In this article, I explain how I tested a few cloud service providers for their file delivery speed in order to select one to use at my company. Specifically, I measured the time it took for their object storage to return enough of a file for a test application to use. (Also, this is my first post here on Dev (and in life) so feedback not only the test methods, but on the writing itself is welcome.)
First a little bit of context. Feel free to skip this part
The startup I work at provides its services through an app, and high-quality video plays a key role on how we deliver value to our users. Since development speed is fundamental and re$ources are scarce we had chosen a one-size-fits-all managed backend as our "infrastructure".
Boy were we in for a treat.
This week, as we got ready to release our service to the public, our backend provider decided limit individual files size do 15 MB. 15 MB! Do you know how many seconds of 1080p@60fps video fit in 15 MB? Answer: Not many.
- Digital Ocean Spaces + their standard CDN
- Amazon S3 + Cloudfront CDN
- Google Cloud Storage (has a CDN by default)
- Our current provider (using the link they provide us with when upload is completed)
All services were configured in their fastest default setting (when available) selecting the datacenter closest to where most of our users are (extremely southern Brazil). This means:
- NYC 3 for Digital Ocean
- America/São Paulo for Amazon S3
- southamerica-east1 (São Paulo) for Google Cloud Storage
- Northwestern US (according to an IP tracker) for our current provider
In order to simulate as closely as we could the usage scenario while still providing an isonomic environment for our contestants, the same file (a m4v video) was uploaded to each server and a test app was written in Swift.
To reduce influence from external factors, the test device was connected to a 150 Mbps dedicated link.
All the testing should be done autonomously. So after starting up, the test app would
- Start a timer;
- attempt to load the video from one of the services;
- play the first frame of the video;
- stop the timer or;
- timeout after 2 seconds;
- repeat from process number 2 on the next service.
After 100 passes through all 4 services it would stop.
The lowest 90% of the "time to first frame" for each candidate would then be averaged to give us our winner.
Disclaimer: I'm no expert in statistics. But, from what I've researched, it seems a sample size of 90 seems to be enough to catch on a difference of 0.25 seconds in load time.
To keep the test app as simple as possible, but still resembling the use case in our production app, we are going to execute the tests on top of the same frameworks used in the latter: AVFoundation and UIKit.
The code for the app is available here.
I didn't bother to make the app capable of exporting the test results. Instead, the values are CSV encoded and printed on the console.
The test ran smoothly and was completed in about 10 minutes. Each attempt had a hard 3-second time limit to succeed, so the test could last at most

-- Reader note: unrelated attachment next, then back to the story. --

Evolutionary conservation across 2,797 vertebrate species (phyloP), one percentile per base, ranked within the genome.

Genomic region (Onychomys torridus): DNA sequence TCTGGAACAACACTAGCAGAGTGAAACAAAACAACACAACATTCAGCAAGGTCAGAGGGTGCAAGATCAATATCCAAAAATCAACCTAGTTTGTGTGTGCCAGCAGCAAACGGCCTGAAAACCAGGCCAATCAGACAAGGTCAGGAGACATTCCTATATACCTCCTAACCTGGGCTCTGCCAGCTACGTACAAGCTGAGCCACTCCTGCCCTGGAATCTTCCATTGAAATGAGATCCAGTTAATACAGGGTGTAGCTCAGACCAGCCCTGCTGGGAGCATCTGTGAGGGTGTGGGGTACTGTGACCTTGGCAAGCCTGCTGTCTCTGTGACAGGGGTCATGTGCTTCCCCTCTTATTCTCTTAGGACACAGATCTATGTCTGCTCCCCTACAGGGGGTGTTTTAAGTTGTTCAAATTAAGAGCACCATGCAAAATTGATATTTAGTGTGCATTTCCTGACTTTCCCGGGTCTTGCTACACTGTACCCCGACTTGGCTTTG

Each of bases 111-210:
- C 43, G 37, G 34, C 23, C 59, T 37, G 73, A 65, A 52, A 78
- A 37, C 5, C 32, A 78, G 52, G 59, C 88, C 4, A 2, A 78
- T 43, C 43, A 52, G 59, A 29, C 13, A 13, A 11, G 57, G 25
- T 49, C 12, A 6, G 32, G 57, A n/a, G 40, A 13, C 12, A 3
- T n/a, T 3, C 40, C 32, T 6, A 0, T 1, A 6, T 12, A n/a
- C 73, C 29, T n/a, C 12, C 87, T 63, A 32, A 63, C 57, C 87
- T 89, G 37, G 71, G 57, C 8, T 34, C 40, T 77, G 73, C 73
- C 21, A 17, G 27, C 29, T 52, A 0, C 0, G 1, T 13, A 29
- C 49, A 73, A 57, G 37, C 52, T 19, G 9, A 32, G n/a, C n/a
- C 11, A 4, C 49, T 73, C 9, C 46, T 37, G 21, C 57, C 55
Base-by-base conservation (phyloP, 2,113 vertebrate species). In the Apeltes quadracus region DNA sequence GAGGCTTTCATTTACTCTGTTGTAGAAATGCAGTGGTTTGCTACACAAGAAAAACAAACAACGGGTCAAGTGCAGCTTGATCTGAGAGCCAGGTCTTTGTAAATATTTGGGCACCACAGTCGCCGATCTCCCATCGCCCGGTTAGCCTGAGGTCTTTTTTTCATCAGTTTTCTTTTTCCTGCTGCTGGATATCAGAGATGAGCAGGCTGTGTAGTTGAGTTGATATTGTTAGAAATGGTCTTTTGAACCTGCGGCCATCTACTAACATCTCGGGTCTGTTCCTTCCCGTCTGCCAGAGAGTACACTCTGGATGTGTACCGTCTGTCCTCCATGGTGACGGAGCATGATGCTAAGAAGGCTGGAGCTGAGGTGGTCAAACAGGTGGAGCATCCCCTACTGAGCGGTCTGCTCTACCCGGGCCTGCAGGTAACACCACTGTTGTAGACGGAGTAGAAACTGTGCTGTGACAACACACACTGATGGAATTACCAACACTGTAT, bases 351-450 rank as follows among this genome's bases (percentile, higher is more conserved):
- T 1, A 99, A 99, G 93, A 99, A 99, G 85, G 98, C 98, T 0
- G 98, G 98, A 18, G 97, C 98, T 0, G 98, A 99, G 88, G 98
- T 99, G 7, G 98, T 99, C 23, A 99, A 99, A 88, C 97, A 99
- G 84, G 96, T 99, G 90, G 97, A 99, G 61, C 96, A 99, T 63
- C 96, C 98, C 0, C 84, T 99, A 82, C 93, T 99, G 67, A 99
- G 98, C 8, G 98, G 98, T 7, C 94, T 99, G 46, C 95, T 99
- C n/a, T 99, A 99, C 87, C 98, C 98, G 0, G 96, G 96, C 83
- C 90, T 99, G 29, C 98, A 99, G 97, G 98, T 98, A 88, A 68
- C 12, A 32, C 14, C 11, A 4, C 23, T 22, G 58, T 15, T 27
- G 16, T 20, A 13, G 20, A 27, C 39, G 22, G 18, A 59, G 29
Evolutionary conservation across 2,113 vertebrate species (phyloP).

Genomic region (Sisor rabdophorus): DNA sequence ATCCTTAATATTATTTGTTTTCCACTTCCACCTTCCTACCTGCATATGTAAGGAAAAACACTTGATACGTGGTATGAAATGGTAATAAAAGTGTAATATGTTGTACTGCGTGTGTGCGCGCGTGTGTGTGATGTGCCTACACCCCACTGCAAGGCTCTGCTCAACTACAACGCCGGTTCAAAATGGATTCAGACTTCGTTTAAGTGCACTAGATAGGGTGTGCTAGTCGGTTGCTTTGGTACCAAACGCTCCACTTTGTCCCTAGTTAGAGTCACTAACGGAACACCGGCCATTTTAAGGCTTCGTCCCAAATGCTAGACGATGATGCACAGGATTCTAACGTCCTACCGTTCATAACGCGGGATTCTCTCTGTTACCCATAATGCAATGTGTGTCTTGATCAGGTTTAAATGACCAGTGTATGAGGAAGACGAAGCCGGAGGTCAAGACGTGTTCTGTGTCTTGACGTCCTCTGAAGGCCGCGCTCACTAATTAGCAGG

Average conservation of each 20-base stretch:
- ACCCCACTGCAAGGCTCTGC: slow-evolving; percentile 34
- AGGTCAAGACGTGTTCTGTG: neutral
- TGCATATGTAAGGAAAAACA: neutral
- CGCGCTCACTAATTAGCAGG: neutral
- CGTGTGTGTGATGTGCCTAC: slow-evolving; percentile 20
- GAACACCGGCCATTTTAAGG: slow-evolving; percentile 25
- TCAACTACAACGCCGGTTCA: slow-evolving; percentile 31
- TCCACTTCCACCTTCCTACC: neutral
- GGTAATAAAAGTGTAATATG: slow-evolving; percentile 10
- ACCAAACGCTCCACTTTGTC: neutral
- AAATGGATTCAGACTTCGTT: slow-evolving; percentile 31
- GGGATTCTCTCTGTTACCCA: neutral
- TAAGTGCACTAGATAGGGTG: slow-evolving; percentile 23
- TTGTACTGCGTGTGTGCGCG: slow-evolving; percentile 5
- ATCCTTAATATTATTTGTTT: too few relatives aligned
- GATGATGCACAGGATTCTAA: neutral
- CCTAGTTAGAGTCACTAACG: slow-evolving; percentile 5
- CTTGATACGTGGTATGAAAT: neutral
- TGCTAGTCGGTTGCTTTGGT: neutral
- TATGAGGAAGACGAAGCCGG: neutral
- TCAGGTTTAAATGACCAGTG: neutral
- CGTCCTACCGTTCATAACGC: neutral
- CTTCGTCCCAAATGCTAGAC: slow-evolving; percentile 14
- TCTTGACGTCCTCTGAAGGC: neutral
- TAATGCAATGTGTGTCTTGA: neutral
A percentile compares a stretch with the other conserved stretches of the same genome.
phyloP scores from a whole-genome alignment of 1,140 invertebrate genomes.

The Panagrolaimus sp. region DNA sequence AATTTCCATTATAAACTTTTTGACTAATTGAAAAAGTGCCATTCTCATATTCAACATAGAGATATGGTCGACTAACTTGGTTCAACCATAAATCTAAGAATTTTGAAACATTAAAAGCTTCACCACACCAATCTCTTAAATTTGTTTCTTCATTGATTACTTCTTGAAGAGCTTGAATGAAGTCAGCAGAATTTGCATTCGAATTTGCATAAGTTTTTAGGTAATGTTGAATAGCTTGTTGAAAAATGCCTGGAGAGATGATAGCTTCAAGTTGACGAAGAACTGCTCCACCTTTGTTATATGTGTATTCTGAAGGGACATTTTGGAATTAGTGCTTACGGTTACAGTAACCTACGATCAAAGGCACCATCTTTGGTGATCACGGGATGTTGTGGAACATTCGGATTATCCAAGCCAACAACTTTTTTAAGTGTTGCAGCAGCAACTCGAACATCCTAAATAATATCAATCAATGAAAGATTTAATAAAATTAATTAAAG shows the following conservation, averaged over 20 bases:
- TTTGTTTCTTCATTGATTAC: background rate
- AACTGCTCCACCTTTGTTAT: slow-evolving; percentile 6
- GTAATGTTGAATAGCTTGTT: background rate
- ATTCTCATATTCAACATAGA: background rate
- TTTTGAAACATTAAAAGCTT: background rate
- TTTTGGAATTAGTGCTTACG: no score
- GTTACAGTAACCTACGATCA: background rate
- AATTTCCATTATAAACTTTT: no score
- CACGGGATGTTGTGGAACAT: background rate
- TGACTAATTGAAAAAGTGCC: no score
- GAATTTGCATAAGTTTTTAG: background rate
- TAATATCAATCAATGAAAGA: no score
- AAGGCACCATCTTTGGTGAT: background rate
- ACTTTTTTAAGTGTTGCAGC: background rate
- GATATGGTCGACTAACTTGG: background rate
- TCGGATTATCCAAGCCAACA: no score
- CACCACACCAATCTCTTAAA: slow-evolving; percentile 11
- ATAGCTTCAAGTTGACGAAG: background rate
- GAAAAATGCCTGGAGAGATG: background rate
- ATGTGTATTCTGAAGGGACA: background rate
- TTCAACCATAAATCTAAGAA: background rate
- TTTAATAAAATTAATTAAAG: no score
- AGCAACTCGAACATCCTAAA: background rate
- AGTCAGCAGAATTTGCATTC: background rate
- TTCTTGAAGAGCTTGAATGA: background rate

3*4*100/60 = 20 minutes.
Across all 400 loads that limit was only hit once by a single provider (Digital Ocean). But since we're only considering the top 90% loads that datapoint was discarded.
The 3 alternatives to our current provider delivered consistently better results and even the slowest (on average) contestant was over 50% faster on half of the loads.
To their merit, our provider delivers data in a considerably more predictable time, which in some cases can be desirable. Figure 2 shows the standard deviation for each service:
The higher standard deviation found in Digital Ocean seems to be caused by some routing phenomena. They also had a big warning message on their site about some ongoing maintenance in another datacenter, which could explain these results, but that's all just speculation.
This test only considered the "time to first frame" for a single file of under 15 MB (a 720p video). More investigation should be done with incrementally larger files (higher video quality and longer duration) and in poorer network conditions. The test app could also be improved to allow selecting the sample size before testing (it's hardcoded right now). Other tests could also play the video for a longer time to check for playback interruption.
It seems our clients would be wasting a lot of time waiting for their videos to load had we not investigated this matter. For now we will keep our database and business logic the way they are in our current provider.
It would be unwise (to put it mildly) and too costly to migrate everything on our launch week. Luckily our videos won't change that much and can be managed by hand for now, so we will just migrate them to the provider we chose.
All 3 alternatives had performance similar enough that other factors – such as cost and usability – could be considered when choosing where to move our files. For now, we're leaning towards Google Cloud Storage but a few more tests are necessary.
I tried to keep this article concise yet bring enough information for other people be able to reproduce the tests on their own setting. Is there anything you would've done differently? Do you make this kind of measurements often? I'd really appreciate your input. Thank you for reading through all this.
Cover photo by Veri Ivanova on Unsplash